Part of the Food Policy Snapshot Series
This is the seventh in a series of Snapshots breaking down the $867 billion Farm Bill that was signed into law on December 20, 2018, and is effective through fiscal year 2023. Each Snapshot focuses on a particular section or topic within the bill and explains its implications for U.S. agriculture over the course of the next five years.
Policy Name: Title VIII of the Agriculture Improvement Act of 2018, aka the Farm Bill
Location: The 2018 Farm Bill is a bipartisan, federally-enacted law containing provisions and recommendations that are effective on state and local levels.
Overview: Approximately every five years, the United States Congress passes a new Farm Bill whose purpose is to reevaluate the agricultural landscape of the country and determine new protections, procedures, and funding for the various players in this diverse and interwoven network of food producers, traders, and consumers. Read more about the the general purposes and development of a Farm Bill here.
Title VIII of the bill covers forestry practices and policies for foresters and forest owners across the U.S. It is intended to provide guidelines for conservation and health, cultivation, management, and related issues such as wildfires, water quality and protection. This article will address a couple of the programs that play a major role in conservation efforts on non-cultivated lands:
Program/Policy Initiated:The policies discussed here were enacted in previous versions of the Farm Bill, and any reforms or repeals made in the 2018 bill are effective for the 2019 coverage cycle. Effective dates vary from one policy to another and changes may be enacted in waves.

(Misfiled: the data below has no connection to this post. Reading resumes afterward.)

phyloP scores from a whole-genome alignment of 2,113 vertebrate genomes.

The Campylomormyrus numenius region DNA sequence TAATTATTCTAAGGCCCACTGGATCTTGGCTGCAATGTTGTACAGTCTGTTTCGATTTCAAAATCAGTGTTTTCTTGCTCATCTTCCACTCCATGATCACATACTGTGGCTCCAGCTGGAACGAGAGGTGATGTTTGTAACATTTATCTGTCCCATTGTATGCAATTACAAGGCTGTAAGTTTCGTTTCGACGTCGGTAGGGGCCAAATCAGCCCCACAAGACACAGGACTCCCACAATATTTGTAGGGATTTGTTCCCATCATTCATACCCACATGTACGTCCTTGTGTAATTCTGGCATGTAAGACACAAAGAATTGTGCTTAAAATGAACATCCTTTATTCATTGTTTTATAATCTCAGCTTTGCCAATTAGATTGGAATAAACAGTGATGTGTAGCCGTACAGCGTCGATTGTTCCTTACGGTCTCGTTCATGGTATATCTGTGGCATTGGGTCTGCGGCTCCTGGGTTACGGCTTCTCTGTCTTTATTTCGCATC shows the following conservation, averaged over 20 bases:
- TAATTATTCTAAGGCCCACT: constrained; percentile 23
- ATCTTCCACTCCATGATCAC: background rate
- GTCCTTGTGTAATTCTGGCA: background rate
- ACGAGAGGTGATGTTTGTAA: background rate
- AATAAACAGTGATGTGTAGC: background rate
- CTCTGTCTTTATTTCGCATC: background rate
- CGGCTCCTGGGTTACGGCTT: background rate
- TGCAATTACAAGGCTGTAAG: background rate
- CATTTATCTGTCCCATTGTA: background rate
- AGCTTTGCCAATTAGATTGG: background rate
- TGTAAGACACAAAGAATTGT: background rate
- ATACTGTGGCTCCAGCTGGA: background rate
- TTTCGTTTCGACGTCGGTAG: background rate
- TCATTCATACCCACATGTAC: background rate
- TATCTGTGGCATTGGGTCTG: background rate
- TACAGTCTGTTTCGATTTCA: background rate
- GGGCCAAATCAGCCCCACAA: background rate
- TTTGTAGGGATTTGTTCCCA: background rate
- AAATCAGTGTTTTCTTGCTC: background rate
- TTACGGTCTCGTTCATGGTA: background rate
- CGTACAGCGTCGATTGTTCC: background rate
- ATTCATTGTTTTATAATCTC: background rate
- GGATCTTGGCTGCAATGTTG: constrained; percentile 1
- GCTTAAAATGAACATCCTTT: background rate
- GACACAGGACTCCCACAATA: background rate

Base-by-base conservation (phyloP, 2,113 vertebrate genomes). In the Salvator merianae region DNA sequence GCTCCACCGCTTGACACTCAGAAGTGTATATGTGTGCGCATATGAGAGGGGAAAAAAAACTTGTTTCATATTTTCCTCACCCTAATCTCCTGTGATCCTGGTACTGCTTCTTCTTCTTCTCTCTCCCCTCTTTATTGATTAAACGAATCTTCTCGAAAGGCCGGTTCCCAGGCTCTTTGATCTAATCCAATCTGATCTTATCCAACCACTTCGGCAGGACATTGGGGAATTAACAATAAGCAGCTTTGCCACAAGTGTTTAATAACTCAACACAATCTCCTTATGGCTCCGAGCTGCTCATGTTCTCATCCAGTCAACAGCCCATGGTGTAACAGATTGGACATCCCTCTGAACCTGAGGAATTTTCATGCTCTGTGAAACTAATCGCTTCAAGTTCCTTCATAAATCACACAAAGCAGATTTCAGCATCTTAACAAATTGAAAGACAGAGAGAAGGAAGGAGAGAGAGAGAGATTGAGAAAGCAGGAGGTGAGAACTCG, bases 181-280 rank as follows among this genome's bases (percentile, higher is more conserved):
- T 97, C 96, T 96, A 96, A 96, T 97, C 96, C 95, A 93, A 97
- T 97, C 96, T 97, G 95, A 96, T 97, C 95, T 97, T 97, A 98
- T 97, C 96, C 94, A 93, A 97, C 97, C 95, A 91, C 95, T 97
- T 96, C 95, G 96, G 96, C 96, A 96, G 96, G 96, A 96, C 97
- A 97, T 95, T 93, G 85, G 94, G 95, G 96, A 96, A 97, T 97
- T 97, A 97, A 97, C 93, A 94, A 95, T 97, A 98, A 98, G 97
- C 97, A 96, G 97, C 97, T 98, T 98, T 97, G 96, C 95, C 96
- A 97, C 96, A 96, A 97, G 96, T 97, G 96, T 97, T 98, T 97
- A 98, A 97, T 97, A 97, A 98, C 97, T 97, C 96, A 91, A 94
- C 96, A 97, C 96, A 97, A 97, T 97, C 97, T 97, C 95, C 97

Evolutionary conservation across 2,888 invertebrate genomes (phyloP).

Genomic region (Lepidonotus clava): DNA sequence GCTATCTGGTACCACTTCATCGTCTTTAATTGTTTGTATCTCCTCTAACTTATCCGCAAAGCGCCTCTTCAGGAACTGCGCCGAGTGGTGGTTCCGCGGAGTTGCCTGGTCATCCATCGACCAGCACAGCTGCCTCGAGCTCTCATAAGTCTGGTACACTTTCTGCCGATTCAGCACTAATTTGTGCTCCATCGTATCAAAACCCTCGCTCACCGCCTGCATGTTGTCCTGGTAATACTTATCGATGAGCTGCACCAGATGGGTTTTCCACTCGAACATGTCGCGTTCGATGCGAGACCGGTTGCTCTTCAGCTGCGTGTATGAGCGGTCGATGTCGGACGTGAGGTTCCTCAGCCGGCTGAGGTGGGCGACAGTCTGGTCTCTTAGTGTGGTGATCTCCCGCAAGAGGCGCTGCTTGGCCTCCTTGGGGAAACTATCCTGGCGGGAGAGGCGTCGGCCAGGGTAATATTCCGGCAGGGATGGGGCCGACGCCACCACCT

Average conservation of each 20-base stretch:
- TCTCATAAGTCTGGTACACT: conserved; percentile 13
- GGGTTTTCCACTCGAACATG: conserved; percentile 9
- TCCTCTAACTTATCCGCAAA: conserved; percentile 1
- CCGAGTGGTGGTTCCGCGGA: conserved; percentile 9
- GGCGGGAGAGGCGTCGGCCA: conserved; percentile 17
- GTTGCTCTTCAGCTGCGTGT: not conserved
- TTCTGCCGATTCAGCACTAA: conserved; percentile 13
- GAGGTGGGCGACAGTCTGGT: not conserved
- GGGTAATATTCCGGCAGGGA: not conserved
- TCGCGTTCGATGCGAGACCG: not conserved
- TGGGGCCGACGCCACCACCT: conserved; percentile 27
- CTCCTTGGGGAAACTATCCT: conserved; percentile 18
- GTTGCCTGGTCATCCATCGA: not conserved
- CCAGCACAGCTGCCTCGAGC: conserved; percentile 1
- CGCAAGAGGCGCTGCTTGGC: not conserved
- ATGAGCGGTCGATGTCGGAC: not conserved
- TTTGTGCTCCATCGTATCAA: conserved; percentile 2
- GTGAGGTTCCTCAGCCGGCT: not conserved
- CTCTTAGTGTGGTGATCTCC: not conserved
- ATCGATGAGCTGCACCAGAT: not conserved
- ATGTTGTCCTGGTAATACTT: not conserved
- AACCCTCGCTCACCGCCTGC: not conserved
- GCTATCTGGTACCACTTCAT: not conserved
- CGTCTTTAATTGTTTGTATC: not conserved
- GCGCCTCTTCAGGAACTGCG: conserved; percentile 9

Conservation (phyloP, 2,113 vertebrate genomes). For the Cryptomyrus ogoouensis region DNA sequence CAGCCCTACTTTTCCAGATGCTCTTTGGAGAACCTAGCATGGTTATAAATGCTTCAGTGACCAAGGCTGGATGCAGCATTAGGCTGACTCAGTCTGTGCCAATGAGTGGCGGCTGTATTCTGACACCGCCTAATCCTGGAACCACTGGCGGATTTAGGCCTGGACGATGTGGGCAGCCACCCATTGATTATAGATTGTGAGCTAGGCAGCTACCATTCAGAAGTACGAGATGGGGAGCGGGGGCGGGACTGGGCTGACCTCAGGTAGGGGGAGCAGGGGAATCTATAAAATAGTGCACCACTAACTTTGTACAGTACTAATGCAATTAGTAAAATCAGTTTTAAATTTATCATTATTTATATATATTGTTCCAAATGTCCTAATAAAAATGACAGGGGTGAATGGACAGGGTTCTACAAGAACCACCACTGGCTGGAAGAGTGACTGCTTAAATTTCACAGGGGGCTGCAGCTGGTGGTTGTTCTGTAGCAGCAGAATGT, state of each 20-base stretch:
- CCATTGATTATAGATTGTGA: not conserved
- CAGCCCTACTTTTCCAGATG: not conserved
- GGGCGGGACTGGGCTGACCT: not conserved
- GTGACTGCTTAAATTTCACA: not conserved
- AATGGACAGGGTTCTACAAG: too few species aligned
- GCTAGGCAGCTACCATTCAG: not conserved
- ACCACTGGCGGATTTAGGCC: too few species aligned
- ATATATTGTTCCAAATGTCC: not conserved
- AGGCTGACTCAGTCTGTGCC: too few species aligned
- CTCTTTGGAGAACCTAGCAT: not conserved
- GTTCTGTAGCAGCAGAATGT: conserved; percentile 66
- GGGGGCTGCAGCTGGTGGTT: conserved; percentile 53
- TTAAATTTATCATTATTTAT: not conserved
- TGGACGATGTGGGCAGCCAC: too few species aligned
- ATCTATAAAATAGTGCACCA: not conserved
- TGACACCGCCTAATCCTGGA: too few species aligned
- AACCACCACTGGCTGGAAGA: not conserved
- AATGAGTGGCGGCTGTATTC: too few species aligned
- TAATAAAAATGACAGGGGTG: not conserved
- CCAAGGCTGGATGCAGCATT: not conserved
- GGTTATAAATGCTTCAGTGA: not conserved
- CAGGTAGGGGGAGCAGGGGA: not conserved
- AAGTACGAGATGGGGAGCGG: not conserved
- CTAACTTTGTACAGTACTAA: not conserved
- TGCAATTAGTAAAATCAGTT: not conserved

Food policy category: Sustainable Agriculture
How it works: Amendments to the Forestry Title of the Farm Bill for the FY2019-FY2023 cycle include a variety of budgeting and practice changes, and affect family forest owners, foresters, and conservationists. The most important amendments are as follows:
Progress to date: Given how recently the current bill was passed, it is too soon to know how these policy changes will specifically affect specialty crop production in the U.S.
Evaluation: The Forestry Title of the Farm Bill plays an important role in expanding conservation efforts to include uncultivated lands. The 2018 changes and additions show an increased acknowledgement of the importance of these lands and their overseers. Amendments that prioritize programming and funding on a local level are a move in the right direction, as local discretion regarding land and forest conservation has the potential to be more targeted, more efficient, and to provide local farmers and conservationists with more agency when it comes to protecting land and improving sustainability.
Similar practices: To understand the context and significance of the changes in the 2018 Farm Bill, it is useful to compare it to previous versions. To learn more about how the 2018 bill compares to the 2014 version, check out the first resource in the “Learn more” section below.
Point of Contact:
House bill sponsor Mike Conaway (R-TX-11), Washington, D.C., office:
Phone: (202) 225-3605
Or, email his office via this form.